Out of love God destroyed them so they would not continue to prey upon others. Also, there comes a point when sin is so great that he judges as an example, a warning of what happens when we are in danger of cycling down into depravity.
The Old Testament further shows God’s compassion upon those whose sin he condemns: “I have no pleasure in the death of the wicked, but that the wicked turn from his way and live” (Ezek 33:11). His goal in judgment is always compassionate redemption.
4. As Christians we can better focus on what it means to live under a New Covenant. In the New Testament we see even more grace toward sinners because we are no longer under the Old Testament law. As Christian theologian John Piper makes clear, “Not everything that the Bible designed for God’s people Israel under the judges or under the kings or that God designs for Christians under the apostles in the New Testament is the same…” Jesus came to fulfill the law and give us a New Covenant of love and grace.
Hebrews 8:13 says, “In speaking of a New Covenant, he makes the first one obsolete. And what is becoming obsolete and growing old is ready to vanish away.” Piper again: “dramatic changes came about and hundreds of commands in the Old Testament don’t apply to Christians anymore, because this new phase of redemptive history has come.” God’s condemnation of homosexuality as sin is repeated in the New Testament (Romans 1), but not his command to kill homosexuals.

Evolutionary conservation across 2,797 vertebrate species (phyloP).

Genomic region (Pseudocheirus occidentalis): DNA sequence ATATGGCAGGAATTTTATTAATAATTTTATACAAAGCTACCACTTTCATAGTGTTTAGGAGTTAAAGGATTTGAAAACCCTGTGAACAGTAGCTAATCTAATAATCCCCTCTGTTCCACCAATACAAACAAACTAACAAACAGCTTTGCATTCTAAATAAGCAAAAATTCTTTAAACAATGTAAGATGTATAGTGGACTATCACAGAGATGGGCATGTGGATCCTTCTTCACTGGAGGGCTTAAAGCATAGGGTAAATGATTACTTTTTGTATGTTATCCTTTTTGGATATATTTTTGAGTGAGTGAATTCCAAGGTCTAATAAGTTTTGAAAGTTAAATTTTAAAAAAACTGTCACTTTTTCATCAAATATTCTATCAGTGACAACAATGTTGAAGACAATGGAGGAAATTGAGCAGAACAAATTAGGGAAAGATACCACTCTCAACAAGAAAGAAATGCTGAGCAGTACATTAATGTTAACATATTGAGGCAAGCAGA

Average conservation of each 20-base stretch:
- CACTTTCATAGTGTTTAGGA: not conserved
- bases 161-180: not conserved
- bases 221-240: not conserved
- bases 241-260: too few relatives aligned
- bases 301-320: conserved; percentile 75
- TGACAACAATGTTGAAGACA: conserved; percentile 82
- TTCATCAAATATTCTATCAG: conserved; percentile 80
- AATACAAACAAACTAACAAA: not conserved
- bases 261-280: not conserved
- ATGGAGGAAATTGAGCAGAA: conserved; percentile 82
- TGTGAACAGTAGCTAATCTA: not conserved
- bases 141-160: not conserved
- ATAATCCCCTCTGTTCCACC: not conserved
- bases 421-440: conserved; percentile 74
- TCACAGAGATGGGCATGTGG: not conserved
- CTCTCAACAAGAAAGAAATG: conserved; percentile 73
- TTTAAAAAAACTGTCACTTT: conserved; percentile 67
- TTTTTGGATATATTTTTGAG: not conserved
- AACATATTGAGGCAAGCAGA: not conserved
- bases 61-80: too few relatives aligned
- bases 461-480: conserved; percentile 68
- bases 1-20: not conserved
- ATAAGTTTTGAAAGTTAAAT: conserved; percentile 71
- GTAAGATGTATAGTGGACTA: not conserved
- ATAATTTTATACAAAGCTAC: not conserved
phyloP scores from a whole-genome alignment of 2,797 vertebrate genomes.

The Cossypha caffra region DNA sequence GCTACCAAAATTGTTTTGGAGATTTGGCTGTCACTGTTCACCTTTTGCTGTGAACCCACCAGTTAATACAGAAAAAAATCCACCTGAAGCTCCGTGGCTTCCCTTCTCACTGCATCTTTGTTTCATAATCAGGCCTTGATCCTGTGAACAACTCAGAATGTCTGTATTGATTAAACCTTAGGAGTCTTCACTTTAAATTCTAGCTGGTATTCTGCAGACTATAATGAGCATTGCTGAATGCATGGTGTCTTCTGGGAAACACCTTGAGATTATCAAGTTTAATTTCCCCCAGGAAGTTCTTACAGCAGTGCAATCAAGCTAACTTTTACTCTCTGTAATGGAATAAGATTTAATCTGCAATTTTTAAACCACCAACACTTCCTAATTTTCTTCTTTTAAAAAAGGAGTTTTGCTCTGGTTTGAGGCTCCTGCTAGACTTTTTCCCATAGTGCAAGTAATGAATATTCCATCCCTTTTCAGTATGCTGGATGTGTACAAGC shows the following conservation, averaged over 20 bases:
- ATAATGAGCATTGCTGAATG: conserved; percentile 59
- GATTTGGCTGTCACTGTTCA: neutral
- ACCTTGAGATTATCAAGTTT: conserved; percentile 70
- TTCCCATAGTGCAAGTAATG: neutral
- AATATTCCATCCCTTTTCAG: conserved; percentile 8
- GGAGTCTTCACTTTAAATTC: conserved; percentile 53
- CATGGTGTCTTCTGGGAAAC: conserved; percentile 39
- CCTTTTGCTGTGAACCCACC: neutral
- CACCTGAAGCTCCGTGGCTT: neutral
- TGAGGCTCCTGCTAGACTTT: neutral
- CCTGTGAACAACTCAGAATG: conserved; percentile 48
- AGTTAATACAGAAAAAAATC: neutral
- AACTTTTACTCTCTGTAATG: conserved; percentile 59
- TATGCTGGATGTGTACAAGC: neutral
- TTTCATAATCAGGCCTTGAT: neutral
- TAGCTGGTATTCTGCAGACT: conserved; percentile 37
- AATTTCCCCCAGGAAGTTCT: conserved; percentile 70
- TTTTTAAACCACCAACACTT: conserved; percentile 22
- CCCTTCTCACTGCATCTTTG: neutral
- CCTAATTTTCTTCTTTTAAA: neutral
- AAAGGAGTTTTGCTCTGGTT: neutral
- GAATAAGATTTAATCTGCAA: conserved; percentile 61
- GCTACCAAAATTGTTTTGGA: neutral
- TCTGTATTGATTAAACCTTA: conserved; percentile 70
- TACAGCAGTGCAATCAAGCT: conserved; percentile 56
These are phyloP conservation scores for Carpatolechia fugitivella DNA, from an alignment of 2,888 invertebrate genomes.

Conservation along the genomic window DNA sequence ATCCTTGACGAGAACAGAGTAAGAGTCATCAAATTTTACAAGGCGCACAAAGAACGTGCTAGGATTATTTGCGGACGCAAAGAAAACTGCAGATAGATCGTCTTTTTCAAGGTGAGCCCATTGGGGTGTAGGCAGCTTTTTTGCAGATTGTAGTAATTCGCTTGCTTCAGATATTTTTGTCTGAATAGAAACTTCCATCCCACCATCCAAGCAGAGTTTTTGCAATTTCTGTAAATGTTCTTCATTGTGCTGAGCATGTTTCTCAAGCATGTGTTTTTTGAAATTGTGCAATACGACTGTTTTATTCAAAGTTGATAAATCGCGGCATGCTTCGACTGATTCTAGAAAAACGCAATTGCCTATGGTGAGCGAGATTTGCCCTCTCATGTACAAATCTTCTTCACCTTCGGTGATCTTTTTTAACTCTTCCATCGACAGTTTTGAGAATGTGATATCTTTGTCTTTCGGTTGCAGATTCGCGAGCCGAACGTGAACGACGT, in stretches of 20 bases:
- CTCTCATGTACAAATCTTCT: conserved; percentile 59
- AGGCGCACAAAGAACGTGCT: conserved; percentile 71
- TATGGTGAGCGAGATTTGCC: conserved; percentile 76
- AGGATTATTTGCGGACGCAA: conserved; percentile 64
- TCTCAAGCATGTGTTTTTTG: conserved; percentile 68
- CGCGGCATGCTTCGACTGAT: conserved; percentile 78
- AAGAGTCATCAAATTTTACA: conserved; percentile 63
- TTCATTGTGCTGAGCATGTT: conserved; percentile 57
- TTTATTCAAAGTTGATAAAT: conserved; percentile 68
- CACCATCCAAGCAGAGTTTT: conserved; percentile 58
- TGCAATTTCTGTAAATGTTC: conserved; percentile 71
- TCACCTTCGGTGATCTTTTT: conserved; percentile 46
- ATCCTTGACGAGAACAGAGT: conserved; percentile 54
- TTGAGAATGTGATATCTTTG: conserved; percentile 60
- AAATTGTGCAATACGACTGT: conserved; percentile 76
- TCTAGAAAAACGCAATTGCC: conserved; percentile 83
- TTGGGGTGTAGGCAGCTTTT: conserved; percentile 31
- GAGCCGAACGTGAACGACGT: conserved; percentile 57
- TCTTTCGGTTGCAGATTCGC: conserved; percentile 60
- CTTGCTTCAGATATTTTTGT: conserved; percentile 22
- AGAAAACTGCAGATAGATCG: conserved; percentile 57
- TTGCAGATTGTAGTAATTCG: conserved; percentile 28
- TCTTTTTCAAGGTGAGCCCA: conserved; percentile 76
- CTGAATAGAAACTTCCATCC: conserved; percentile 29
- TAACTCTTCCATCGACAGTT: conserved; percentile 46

In fact, when the apostle Paul addresses one of the offenses for which Leviticus prescribed the death penalty, he deals with it in an entirely new way: “It is actually reported that there is a sexual immorality among you, and of a kind that is not tolerated even among the pagans, for a man has his father’s wife” (1 Cor. 5:1).” Showing the clear break between the Old Testament and the New, Paul does not prescribe death. He urges church discipline instead and forgiveness and restoration in his next letter when the discipline served to bring the man to repentance.